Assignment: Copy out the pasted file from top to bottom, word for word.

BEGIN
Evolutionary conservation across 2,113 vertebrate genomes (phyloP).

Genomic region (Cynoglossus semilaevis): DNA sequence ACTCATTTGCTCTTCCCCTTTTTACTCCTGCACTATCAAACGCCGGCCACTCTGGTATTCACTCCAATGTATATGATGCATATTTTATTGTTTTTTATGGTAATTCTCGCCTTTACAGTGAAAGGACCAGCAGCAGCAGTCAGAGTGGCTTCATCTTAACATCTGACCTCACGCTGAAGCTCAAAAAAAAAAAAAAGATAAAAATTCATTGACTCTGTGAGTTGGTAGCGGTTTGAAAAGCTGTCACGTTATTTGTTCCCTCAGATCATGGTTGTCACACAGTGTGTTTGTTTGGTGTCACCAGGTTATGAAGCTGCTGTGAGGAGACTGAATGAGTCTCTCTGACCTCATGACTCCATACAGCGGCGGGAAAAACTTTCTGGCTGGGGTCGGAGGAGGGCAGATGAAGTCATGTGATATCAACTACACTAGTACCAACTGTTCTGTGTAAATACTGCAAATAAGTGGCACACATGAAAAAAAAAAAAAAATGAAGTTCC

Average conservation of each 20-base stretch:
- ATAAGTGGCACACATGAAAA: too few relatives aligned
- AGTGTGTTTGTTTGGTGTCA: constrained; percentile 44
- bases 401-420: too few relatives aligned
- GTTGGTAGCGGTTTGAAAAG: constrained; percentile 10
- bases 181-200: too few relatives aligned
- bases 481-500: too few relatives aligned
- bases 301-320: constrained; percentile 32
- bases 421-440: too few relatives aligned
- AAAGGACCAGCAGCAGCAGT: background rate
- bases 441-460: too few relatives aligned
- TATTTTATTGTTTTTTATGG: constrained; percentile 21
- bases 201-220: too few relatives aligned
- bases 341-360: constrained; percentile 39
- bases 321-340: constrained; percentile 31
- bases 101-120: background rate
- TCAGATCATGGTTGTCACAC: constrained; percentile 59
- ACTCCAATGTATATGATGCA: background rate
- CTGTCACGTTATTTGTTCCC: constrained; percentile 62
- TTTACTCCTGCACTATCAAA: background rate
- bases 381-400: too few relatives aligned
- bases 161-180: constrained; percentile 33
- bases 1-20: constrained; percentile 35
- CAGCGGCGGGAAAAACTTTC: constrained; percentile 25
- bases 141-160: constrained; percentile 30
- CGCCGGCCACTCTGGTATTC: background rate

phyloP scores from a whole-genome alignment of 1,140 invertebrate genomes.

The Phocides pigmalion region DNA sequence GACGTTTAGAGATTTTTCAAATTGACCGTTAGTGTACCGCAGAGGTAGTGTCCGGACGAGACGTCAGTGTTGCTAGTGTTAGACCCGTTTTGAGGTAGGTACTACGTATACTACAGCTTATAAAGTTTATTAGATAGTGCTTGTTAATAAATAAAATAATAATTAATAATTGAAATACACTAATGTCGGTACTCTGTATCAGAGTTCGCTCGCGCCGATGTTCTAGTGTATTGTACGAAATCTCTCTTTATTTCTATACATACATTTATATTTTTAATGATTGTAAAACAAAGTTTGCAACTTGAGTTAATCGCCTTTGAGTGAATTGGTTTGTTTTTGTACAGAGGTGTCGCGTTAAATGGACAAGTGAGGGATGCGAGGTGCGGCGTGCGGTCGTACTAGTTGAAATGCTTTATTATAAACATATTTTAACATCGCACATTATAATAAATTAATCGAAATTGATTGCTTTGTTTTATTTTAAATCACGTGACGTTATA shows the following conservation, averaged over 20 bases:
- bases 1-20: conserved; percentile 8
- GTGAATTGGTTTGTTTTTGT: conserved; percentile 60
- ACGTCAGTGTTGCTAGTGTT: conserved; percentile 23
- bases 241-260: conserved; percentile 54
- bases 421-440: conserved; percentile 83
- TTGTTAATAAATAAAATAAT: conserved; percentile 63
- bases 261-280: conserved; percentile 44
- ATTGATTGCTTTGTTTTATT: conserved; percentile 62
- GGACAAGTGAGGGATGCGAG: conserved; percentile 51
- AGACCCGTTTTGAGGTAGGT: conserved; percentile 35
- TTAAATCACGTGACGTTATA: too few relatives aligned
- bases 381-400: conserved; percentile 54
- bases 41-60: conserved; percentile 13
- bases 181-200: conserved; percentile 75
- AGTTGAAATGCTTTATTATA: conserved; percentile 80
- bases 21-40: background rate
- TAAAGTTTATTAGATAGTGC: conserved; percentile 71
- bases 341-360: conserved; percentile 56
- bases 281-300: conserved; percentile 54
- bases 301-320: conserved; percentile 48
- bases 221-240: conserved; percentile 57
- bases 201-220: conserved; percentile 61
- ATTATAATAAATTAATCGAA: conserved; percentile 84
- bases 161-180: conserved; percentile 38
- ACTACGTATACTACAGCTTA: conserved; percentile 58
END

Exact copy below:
Evolutionary conservation across 2,113 vertebrate genomes (phyloP).

Genomic region (Cynoglossus semilaevis): DNA sequence ACTCATTTGCTCTTCCCCTTTTTACTCCTGCACTATCAAACGCCGGCCACTCTGGTATTCACTCCAATGTATATGATGCATATTTTATTGTTTTTTATGGTAATTCTCGCCTTTACAGTGAAAGGACCAGCAGCAGCAGTCAGAGTGGCTTCATCTTAACATCTGACCTCACGCTGAAGCTCAAAAAAAAAAAAAAGATAAAAATTCATTGACTCTGTGAGTTGGTAGCGGTTTGAAAAGCTGTCACGTTATTTGTTCCCTCAGATCATGGTTGTCACACAGTGTGTTTGTTTGGTGTCACCAGGTTATGAAGCTGCTGTGAGGAGACTGAATGAGTCTCTCTGACCTCATGACTCCATACAGCGGCGGGAAAAACTTTCTGGCTGGGGTCGGAGGAGGGCAGATGAAGTCATGTGATATCAACTACACTAGTACCAACTGTTCTGTGTAAATACTGCAAATAAGTGGCACACATGAAAAAAAAAAAAAAATGAAGTTCC

Average conservation of each 20-base stretch:
- ATAAGTGGCACACATGAAAA: too few relatives aligned
- AGTGTGTTTGTTTGGTGTCA: constrained; percentile 44
- bases 401-420: too few relatives aligned
- GTTGGTAGCGGTTTGAAAAG: constrained; percentile 10
- bases 181-200: too few relatives aligned
- bases 481-500: too few relatives aligned
- bases 301-320: constrained; percentile 32
- bases 421-440: too few relatives aligned
- AAAGGACCAGCAGCAGCAGT: background rate
- bases 441-460: too few relatives aligned
- TATTTTATTGTTTTTTATGG: constrained; percentile 21
- bases 201-220: too few relatives aligned
- bases 341-360: constrained; percentile 39
- bases 321-340: constrained; percentile 31
- bases 101-120: background rate
- TCAGATCATGGTTGTCACAC: constrained; percentile 59
- ACTCCAATGTATATGATGCA: background rate
- CTGTCACGTTATTTGTTCCC: constrained; percentile 62
- TTTACTCCTGCACTATCAAA: background rate
- bases 381-400: too few relatives aligned
- bases 161-180: constrained; percentile 33
- bases 1-20: constrained; percentile 35
- CAGCGGCGGGAAAAACTTTC: constrained; percentile 25
- bases 141-160: constrained; percentile 30
- CGCCGGCCACTCTGGTATTC: background rate

phyloP scores from a whole-genome alignment of 1,140 invertebrate genomes.

The Phocides pigmalion region DNA sequence GACGTTTAGAGATTTTTCAAATTGACCGTTAGTGTACCGCAGAGGTAGTGTCCGGACGAGACGTCAGTGTTGCTAGTGTTAGACCCGTTTTGAGGTAGGTACTACGTATACTACAGCTTATAAAGTTTATTAGATAGTGCTTGTTAATAAATAAAATAATAATTAATAATTGAAATACACTAATGTCGGTACTCTGTATCAGAGTTCGCTCGCGCCGATGTTCTAGTGTATTGTACGAAATCTCTCTTTATTTCTATACATACATTTATATTTTTAATGATTGTAAAACAAAGTTTGCAACTTGAGTTAATCGCCTTTGAGTGAATTGGTTTGTTTTTGTACAGAGGTGTCGCGTTAAATGGACAAGTGAGGGATGCGAGGTGCGGCGTGCGGTCGTACTAGTTGAAATGCTTTATTATAAACATATTTTAACATCGCACATTATAATAAATTAATCGAAATTGATTGCTTTGTTTTATTTTAAATCACGTGACGTTATA shows the following conservation, averaged over 20 bases:
- bases 1-20: conserved; percentile 8
- GTGAATTGGTTTGTTTTTGT: conserved; percentile 60
- ACGTCAGTGTTGCTAGTGTT: conserved; percentile 23
- bases 241-260: conserved; percentile 54
- bases 421-440: conserved; percentile 83
- TTGTTAATAAATAAAATAAT: conserved; percentile 63
- bases 261-280: conserved; percentile 44
- ATTGATTGCTTTGTTTTATT: conserved; percentile 62
- GGACAAGTGAGGGATGCGAG: conserved; percentile 51
- AGACCCGTTTTGAGGTAGGT: conserved; percentile 35
- TTAAATCACGTGACGTTATA: too few relatives aligned
- bases 381-400: conserved; percentile 54
- bases 41-60: conserved; percentile 13
- bases 181-200: conserved; percentile 75
- AGTTGAAATGCTTTATTATA: conserved; percentile 80
- bases 21-40: background rate
- TAAAGTTTATTAGATAGTGC: conserved; percentile 71
- bases 341-360: conserved; percentile 56
- bases 281-300: conserved; percentile 54
- bases 301-320: conserved; percentile 48
- bases 221-240: conserved; percentile 57
- bases 201-220: conserved; percentile 61
- ATTATAATAAATTAATCGAA: conserved; percentile 84
- bases 161-180: conserved; percentile 38
- ACTACGTATACTACAGCTTA: conserved; percentile 58